— Sen. Cory Booker, Oct. 15 Democratic presidential debate

The Children’s Defense Fund has been standing with 18-year-old Beat the Odds scholar Israel Glenn in calling for a presidential debate question about child poverty.

It’s been 20 years since presidential candidates have been asked in a debate how they would solve this urgent crisis. Glenn started an online petition demanding this question be asked because he doesn’t want another generation of children to experience the burdens of hunger, homelessness and instability that he did.

More than 30,000 people and five presidential candidates have joined him, and during the last presidential debate Sen. Cory Booker spoke up to agree. The fact that the United States has one of the highest child poverty rates in the industrialized world is a moral obscenity and a profound threat to America’s future. It’s time to ask all those running for president and public office at every level what steps they will take to end it.

Booker’s plan for “Ending Child Poverty in America and Creating Opportunity for All” would expand the Child Tax Credit; create a “child allowance” for families with children; strengthen the Supplemental Nutrition Assistance Program (SNAP, formerly known as food stamps); provide universal free school lunch to help eliminate child hunger; reform Temporary Assistance for Needy Families (TANF) to help more children and families escape poverty; and tackle child and family homelessness. It also would ensure jobs pay enough to keep families out of poverty and expand affordable child care for working families.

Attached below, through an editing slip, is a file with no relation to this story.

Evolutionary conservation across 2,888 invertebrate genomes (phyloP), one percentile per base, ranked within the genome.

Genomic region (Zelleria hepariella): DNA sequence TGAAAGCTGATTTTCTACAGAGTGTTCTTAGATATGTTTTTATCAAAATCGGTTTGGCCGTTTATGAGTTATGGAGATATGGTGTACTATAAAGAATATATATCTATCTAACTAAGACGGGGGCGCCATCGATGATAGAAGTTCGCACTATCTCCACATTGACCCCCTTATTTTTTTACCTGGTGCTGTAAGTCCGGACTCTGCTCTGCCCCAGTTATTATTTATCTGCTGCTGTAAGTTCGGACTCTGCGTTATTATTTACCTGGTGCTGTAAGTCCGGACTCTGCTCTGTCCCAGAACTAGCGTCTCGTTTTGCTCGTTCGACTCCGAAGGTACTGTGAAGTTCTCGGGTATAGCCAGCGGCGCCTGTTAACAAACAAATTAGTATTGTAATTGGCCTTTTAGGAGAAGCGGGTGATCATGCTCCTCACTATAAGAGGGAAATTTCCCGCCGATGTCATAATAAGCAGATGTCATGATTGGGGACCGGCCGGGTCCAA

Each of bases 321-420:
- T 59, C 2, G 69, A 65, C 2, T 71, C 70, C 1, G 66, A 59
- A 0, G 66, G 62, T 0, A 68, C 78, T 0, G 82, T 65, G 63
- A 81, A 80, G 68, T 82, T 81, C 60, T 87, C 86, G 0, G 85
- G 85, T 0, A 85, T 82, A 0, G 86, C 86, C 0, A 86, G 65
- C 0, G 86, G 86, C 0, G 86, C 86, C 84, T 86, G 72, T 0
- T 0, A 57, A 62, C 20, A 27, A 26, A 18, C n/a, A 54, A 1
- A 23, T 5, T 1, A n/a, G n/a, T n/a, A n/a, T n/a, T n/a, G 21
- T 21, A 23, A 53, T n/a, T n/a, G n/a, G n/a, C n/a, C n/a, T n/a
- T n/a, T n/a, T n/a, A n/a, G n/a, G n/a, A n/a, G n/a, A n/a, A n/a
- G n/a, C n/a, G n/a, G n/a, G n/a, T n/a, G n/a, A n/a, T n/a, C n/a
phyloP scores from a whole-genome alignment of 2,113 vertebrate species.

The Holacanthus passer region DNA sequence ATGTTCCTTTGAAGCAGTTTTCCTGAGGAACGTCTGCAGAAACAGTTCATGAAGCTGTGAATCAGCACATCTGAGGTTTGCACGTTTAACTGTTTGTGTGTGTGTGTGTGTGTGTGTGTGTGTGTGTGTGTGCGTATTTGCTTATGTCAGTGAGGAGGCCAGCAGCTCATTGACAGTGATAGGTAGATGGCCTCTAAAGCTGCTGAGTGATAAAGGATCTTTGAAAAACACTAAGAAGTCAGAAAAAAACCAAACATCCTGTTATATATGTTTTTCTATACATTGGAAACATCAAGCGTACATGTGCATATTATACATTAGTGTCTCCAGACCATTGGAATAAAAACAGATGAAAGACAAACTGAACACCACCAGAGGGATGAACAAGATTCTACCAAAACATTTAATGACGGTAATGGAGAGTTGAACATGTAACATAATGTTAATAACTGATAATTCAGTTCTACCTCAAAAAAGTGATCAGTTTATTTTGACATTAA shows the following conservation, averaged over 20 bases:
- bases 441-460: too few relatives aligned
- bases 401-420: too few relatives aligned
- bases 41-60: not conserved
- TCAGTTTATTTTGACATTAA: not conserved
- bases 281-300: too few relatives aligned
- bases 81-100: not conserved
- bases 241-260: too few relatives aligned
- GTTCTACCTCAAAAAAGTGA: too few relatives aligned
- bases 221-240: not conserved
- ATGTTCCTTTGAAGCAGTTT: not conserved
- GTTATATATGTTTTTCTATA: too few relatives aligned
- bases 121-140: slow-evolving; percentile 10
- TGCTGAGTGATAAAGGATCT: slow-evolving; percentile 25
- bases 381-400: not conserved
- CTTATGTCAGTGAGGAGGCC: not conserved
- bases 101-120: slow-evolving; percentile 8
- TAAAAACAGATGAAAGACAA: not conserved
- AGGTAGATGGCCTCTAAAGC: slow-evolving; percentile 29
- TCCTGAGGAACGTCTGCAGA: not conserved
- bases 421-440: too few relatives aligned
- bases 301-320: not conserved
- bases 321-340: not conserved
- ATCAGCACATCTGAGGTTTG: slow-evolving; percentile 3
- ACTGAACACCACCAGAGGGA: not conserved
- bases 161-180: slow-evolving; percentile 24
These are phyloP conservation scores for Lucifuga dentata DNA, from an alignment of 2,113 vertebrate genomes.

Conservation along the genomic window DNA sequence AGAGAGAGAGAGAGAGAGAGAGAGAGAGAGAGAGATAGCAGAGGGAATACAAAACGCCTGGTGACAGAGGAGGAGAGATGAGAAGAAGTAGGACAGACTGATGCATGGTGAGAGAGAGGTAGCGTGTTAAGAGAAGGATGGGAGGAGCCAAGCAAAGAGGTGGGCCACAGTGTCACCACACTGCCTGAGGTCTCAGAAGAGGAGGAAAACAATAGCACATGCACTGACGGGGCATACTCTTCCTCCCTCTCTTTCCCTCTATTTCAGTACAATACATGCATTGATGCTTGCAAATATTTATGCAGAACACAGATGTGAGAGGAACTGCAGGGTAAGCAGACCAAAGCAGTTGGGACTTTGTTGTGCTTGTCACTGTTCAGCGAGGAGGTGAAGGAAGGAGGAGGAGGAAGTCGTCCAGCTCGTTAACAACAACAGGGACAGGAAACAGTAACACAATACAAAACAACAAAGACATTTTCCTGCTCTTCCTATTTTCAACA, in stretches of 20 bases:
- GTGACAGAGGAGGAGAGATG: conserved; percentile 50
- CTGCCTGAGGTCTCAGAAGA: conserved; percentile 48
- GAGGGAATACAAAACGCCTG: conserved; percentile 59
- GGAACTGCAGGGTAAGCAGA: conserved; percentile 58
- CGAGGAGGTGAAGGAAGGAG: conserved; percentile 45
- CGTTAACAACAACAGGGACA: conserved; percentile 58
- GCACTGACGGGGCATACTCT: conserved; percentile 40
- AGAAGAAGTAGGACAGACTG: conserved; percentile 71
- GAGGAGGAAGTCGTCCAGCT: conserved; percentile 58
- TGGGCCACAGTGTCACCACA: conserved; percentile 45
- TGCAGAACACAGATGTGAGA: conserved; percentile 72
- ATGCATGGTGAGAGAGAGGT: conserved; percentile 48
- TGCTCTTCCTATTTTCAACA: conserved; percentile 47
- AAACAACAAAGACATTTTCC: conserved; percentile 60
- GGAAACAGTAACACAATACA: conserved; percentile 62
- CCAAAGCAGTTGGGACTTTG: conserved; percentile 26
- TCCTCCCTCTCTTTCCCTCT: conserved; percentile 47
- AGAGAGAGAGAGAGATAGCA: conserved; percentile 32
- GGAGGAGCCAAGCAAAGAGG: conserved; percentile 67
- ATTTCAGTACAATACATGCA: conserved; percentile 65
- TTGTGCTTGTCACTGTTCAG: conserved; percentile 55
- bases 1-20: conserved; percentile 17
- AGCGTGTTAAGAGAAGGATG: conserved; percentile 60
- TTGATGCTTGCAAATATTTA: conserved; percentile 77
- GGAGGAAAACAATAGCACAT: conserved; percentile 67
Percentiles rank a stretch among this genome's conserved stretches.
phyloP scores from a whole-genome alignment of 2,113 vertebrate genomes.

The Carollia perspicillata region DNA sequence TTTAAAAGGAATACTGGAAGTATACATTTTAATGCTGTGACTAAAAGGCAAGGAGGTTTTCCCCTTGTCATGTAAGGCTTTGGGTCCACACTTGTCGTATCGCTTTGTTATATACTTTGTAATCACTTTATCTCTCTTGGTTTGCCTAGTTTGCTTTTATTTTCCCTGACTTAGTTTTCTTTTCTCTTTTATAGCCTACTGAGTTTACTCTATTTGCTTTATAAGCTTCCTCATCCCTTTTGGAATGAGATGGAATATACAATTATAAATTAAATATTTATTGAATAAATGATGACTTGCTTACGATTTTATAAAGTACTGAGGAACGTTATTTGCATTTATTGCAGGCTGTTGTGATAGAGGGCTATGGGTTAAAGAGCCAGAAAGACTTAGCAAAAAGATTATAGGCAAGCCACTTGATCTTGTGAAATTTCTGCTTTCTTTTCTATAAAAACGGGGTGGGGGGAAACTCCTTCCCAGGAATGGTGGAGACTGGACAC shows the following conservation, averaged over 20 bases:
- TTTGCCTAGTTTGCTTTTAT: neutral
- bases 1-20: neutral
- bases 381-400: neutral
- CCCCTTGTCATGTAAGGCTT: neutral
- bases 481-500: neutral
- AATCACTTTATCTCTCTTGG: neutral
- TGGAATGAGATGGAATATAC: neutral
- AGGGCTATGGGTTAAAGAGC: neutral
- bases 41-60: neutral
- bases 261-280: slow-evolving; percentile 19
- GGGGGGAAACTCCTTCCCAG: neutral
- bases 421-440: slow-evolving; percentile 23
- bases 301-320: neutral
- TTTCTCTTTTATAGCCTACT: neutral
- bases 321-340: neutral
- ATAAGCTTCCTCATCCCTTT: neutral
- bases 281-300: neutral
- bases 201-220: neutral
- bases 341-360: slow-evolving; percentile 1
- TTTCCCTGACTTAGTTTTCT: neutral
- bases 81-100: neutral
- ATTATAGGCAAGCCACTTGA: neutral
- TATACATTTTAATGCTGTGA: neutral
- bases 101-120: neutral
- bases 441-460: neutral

Booker says: “Eliminating poverty isn’t just a moral calling; we all lose when not everyone can participate in our economic growth. Our children will be the leaders of the future, and the workforce powering the global economy. A recent report by the National Academies of Sciences, Engineering, and Medicine found that child poverty costs us as much $1 trillion each year — or 5.4 percent of GDP — driven by higher crime rates, worse health outcomes, and lower earnings among poor kids after becoming adults. Every dollar spent today combating child poverty saves us $7 down the road.”

Booker isn’t the only candidate seeking to solve this moral and economic crisis. Sen. Kamala Harris’ “Children’s Agenda” would issue an executive order to end child poverty and establish a federal inter-agency working group to coordinate federal action as part of a plan to cut child poverty 50 percent in her first term. She too would protect and strengthen existing safety net programs, provide middle class and working families a tax credit to address the rising cost of living, and fight to close the pay gap to cut poverty for children with working mothers.

Several other candidates have plans to tackle pieces of the child poverty crisis by raising the minimum wage, making child care more affordable, and more. Many of their proposals are similar to those outlined in CDF’s Ending Child Poverty Now report. We are waiting to hear every presidential candidate’s plan for ending child poverty.

After the last debate, New York Times columnist Nicholas Kristof cheered Booker’s mention of child poverty onstage, saying, “Those kids can’t vote, so they need us to vote on their behalf. Bravo!” We must continue speaking up for children in this election and putting the issues that impact them front and center. Let’s all keep talking about child poverty and demanding urgent action because children only have one childhood and it is right now.

Marian Wright Edelman is the founder and president emerita of the Children’s Defense Fund.

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